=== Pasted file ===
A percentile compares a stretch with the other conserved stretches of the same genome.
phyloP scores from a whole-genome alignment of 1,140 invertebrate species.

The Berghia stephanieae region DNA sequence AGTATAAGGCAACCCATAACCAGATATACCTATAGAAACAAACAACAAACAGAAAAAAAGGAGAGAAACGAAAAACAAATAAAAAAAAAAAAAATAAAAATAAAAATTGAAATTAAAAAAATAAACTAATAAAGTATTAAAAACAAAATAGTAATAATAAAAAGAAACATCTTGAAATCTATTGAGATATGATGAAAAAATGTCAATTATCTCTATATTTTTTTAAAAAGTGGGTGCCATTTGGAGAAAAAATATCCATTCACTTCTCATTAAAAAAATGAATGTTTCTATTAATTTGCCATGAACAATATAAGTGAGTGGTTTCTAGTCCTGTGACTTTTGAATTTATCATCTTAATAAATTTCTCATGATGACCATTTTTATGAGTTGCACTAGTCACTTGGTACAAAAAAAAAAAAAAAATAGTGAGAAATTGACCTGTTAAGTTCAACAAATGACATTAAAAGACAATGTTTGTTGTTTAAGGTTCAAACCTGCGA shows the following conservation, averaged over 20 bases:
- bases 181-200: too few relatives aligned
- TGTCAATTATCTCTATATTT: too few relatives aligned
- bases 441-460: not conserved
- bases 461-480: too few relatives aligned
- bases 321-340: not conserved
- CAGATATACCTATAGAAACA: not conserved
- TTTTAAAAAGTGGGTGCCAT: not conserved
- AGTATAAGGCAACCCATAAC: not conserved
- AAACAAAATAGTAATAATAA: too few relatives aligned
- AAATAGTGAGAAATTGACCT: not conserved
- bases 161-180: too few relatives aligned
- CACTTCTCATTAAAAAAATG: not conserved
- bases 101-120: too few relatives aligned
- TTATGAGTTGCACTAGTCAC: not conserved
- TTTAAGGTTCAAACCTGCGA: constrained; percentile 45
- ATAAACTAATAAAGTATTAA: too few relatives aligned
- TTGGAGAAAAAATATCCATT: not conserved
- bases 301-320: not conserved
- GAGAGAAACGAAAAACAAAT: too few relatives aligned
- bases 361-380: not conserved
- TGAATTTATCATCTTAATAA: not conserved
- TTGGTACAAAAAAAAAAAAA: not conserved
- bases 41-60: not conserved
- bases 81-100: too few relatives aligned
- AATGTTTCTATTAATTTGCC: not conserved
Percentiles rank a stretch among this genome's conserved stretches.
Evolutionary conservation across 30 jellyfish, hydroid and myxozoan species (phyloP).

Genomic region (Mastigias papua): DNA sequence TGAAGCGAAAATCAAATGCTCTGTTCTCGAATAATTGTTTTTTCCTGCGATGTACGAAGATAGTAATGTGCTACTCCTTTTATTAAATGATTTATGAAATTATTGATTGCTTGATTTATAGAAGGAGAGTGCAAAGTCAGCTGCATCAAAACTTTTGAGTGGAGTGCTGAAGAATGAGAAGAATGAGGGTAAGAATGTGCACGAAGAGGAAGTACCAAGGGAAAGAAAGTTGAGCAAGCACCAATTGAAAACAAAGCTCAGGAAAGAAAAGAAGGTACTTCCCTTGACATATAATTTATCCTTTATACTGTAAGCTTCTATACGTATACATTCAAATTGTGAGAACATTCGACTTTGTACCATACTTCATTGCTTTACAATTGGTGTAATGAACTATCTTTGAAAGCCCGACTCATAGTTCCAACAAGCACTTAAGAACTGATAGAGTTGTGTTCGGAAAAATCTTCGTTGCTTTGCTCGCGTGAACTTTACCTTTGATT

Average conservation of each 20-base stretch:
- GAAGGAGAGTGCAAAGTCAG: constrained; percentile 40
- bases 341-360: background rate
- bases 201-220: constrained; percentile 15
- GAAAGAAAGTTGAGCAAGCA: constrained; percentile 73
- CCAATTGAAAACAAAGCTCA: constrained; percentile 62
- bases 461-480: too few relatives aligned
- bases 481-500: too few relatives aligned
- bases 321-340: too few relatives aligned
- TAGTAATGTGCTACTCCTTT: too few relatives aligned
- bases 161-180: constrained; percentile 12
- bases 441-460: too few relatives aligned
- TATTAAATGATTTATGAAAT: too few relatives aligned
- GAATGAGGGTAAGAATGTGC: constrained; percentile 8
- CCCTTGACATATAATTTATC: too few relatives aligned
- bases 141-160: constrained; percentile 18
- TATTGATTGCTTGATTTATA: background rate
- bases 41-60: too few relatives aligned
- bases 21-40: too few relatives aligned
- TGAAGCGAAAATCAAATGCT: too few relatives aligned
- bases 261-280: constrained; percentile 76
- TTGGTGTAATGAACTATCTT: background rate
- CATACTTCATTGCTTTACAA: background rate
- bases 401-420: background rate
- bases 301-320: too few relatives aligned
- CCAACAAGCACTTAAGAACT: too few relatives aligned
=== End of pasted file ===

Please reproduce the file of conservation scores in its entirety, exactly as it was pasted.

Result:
A percentile compares a stretch with the other conserved stretches of the same genome.
phyloP scores from a whole-genome alignment of 1,140 invertebrate species.

The Berghia stephanieae region DNA sequence AGTATAAGGCAACCCATAACCAGATATACCTATAGAAACAAACAACAAACAGAAAAAAAGGAGAGAAACGAAAAACAAATAAAAAAAAAAAAAATAAAAATAAAAATTGAAATTAAAAAAATAAACTAATAAAGTATTAAAAACAAAATAGTAATAATAAAAAGAAACATCTTGAAATCTATTGAGATATGATGAAAAAATGTCAATTATCTCTATATTTTTTTAAAAAGTGGGTGCCATTTGGAGAAAAAATATCCATTCACTTCTCATTAAAAAAATGAATGTTTCTATTAATTTGCCATGAACAATATAAGTGAGTGGTTTCTAGTCCTGTGACTTTTGAATTTATCATCTTAATAAATTTCTCATGATGACCATTTTTATGAGTTGCACTAGTCACTTGGTACAAAAAAAAAAAAAAAATAGTGAGAAATTGACCTGTTAAGTTCAACAAATGACATTAAAAGACAATGTTTGTTGTTTAAGGTTCAAACCTGCGA shows the following conservation, averaged over 20 bases:
- bases 181-200: too few relatives aligned
- TGTCAATTATCTCTATATTT: too few relatives aligned
- bases 441-460: not conserved
- bases 461-480: too few relatives aligned
- bases 321-340: not conserved
- CAGATATACCTATAGAAACA: not conserved
- TTTTAAAAAGTGGGTGCCAT: not conserved
- AGTATAAGGCAACCCATAAC: not conserved
- AAACAAAATAGTAATAATAA: too few relatives aligned
- AAATAGTGAGAAATTGACCT: not conserved
- bases 161-180: too few relatives aligned
- CACTTCTCATTAAAAAAATG: not conserved
- bases 101-120: too few relatives aligned
- TTATGAGTTGCACTAGTCAC: not conserved
- TTTAAGGTTCAAACCTGCGA: constrained; percentile 45
- ATAAACTAATAAAGTATTAA: too few relatives aligned
- TTGGAGAAAAAATATCCATT: not conserved
- bases 301-320: not conserved
- GAGAGAAACGAAAAACAAAT: too few relatives aligned
- bases 361-380: not conserved
- TGAATTTATCATCTTAATAA: not conserved
- TTGGTACAAAAAAAAAAAAA: not conserved
- bases 41-60: not conserved
- bases 81-100: too few relatives aligned
- AATGTTTCTATTAATTTGCC: not conserved
Percentiles rank a stretch among this genome's conserved stretches.
Evolutionary conservation across 30 jellyfish, hydroid and myxozoan species (phyloP).

Genomic region (Mastigias papua): DNA sequence TGAAGCGAAAATCAAATGCTCTGTTCTCGAATAATTGTTTTTTCCTGCGATGTACGAAGATAGTAATGTGCTACTCCTTTTATTAAATGATTTATGAAATTATTGATTGCTTGATTTATAGAAGGAGAGTGCAAAGTCAGCTGCATCAAAACTTTTGAGTGGAGTGCTGAAGAATGAGAAGAATGAGGGTAAGAATGTGCACGAAGAGGAAGTACCAAGGGAAAGAAAGTTGAGCAAGCACCAATTGAAAACAAAGCTCAGGAAAGAAAAGAAGGTACTTCCCTTGACATATAATTTATCCTTTATACTGTAAGCTTCTATACGTATACATTCAAATTGTGAGAACATTCGACTTTGTACCATACTTCATTGCTTTACAATTGGTGTAATGAACTATCTTTGAAAGCCCGACTCATAGTTCCAACAAGCACTTAAGAACTGATAGAGTTGTGTTCGGAAAAATCTTCGTTGCTTTGCTCGCGTGAACTTTACCTTTGATT

Average conservation of each 20-base stretch:
- GAAGGAGAGTGCAAAGTCAG: constrained; percentile 40
- bases 341-360: background rate
- bases 201-220: constrained; percentile 15
- GAAAGAAAGTTGAGCAAGCA: constrained; percentile 73
- CCAATTGAAAACAAAGCTCA: constrained; percentile 62
- bases 461-480: too few relatives aligned
- bases 481-500: too few relatives aligned
- bases 321-340: too few relatives aligned
- TAGTAATGTGCTACTCCTTT: too few relatives aligned
- bases 161-180: constrained; percentile 12
- bases 441-460: too few relatives aligned
- TATTAAATGATTTATGAAAT: too few relatives aligned
- GAATGAGGGTAAGAATGTGC: constrained; percentile 8
- CCCTTGACATATAATTTATC: too few relatives aligned
- bases 141-160: constrained; percentile 18
- TATTGATTGCTTGATTTATA: background rate
- bases 41-60: too few relatives aligned
- bases 21-40: too few relatives aligned
- TGAAGCGAAAATCAAATGCT: too few relatives aligned
- bases 261-280: constrained; percentile 76
- TTGGTGTAATGAACTATCTT: background rate
- CATACTTCATTGCTTTACAA: background rate
- bases 401-420: background rate
- bases 301-320: too few relatives aligned
- CCAACAAGCACTTAAGAACT: too few relatives aligned